Albert Palmer Smith

Male10 August 1906–14 February 1960

Brief Life History of Albert Palmer

When Albert Palmer Smith was born on 10 August 1906, in Piedmont, Wayne, Missouri, United States, his father, Arthur Delmont Smith, was 24 and his mother, Mable Annis Honts, was 16. He married Olivia Pratt Driggs on 17 August 1930, in Los Angeles, California, United States. They were the parents of at least 2 sons and 1 daughter. He lived in Benton Township, Wayne, Missouri, United States in 1920 and Santa Monica, Los Angeles, California, United States in 1935. He died on 14 February 1960, in Los Angeles, Los Angeles, California, United States, at the age of 53, and was buried in Santa Monica, Los Angeles, California, United States.

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Family Time Line

Albert Palmer Smith
Olivia Pratt Driggs
Marriage: 17 August 1930
Marilyn Leslie Smith
Richard Smith
Charles Edward Smith

Sources (11)

  • Albert E Smith in entry for Smith, "California, County Birth and Death Records, 1800-1994"
  • Albert Smith in household of Arthur D Smith, "United States Census, 1920"
  • Albert P Smith in entry for Robert Ray Bacon and Carole Ann Smith, "California, County Marriages, 1850-1952"

Spouse and Children

  • Marriage
    17 August 1930Los Angeles, California, United States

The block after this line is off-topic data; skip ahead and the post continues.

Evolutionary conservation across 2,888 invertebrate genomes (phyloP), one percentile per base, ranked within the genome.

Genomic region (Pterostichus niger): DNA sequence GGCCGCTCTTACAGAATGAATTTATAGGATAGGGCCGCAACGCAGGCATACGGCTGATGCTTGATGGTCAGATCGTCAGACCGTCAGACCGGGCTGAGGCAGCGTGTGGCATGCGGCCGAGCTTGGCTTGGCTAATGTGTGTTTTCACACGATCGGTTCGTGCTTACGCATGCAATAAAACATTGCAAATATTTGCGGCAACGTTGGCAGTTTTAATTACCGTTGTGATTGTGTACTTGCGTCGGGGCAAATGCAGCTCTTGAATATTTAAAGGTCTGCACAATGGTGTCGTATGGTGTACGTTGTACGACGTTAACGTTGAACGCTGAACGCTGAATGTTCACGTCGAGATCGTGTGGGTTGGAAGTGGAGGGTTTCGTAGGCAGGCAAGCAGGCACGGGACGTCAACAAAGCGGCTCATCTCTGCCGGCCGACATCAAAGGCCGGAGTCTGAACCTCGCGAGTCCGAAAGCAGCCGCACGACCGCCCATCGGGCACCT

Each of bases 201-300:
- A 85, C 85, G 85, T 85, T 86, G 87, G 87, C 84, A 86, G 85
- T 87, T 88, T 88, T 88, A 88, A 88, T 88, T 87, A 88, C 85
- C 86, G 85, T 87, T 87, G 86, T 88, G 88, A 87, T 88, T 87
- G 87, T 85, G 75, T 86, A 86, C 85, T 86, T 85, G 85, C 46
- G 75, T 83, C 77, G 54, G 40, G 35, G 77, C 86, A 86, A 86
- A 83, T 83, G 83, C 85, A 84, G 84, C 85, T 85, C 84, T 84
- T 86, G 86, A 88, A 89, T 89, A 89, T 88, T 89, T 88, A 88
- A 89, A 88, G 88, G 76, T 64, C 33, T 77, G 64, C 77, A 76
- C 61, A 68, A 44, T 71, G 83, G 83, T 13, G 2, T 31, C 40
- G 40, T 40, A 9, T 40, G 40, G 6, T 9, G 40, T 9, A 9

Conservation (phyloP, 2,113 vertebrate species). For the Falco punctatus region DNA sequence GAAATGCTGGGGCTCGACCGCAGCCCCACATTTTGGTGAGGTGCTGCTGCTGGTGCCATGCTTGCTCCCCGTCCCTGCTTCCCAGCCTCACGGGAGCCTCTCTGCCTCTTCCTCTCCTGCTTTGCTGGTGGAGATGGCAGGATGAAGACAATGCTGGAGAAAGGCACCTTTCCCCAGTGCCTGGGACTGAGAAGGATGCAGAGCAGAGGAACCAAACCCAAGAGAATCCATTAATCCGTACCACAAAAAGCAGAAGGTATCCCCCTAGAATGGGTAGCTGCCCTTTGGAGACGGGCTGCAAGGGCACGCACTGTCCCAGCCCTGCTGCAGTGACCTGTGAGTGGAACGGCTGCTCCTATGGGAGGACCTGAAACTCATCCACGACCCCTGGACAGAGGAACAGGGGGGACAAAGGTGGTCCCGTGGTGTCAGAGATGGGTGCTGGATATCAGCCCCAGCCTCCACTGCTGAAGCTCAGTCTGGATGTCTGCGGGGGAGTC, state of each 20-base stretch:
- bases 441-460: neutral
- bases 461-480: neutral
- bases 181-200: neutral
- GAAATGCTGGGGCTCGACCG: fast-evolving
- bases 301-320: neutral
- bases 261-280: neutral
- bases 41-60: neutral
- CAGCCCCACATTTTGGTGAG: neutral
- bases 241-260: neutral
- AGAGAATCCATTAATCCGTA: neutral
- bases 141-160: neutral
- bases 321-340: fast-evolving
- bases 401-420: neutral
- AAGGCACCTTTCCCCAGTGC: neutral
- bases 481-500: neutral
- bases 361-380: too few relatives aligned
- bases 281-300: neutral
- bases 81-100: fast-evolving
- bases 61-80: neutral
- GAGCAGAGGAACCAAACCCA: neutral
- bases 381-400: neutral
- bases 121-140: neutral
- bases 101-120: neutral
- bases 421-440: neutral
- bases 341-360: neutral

• Children (3)

    Parents and Siblings

    Siblings (2)

    World Events (8)

    1907 · Not for profit elections

    Age 1

    The first act prohibiting monetary contributions to political campaigns by major corporations.

    1910 · Angel Island Serves Immigrants

    Age 4

    Angel Island served as a western entry point for hundreds of thousands of U.S. immigrants, mainly from China, from 1910 to 1940.

    1923 · The President Dies of a Heart Attack

    Age 17

    Warrant G. Harding died of a heart attack in the Palace hotel in San Francisco.

    Name Meaning

    English and Scottish: occupational name denoting a worker in metal, especially iron, such as a blacksmith or farrier, from Middle English smith ‘smith’ (Old English smith, probably a derivative of smītan ‘to strike, hammer’). Early examples are also found in the Latin form Faber . Metal-working was one of the earliest occupations for which specialist skills were required, and its importance ensured that this term and its equivalents in other languages were the most widespread of all occupational surnames in Europe. Medieval smiths were important not only in making horseshoes, plowshares, and other domestic articles, but above all for their skill in forging swords, other weapons, and armor. This is also the most frequent of all surnames in the US. It is very common among African Americans and Native Americans (see also 5 below). This surname (in any of the two possible English senses; see also below) is also found in Haiti. See also Smither .

    English: from Middle English smithe ‘smithy, forge’ (Old English smiththe). The surname may be topographic, for someone who lived in or by a blacksmith's shop, occupational, for someone who worked in one, or habitational, from a place so named, such as Smitha in King's Nympton (Devon). Compare Smithey .

    Irish and Scottish: sometimes adopted for Gaelic Mac Gobhann, Irish Mac Gabhann ‘son of the smith’. See McGowan .

    Dictionary of American Family Names © Patrick Hanks 2003, 2006.

    Possible Related Names

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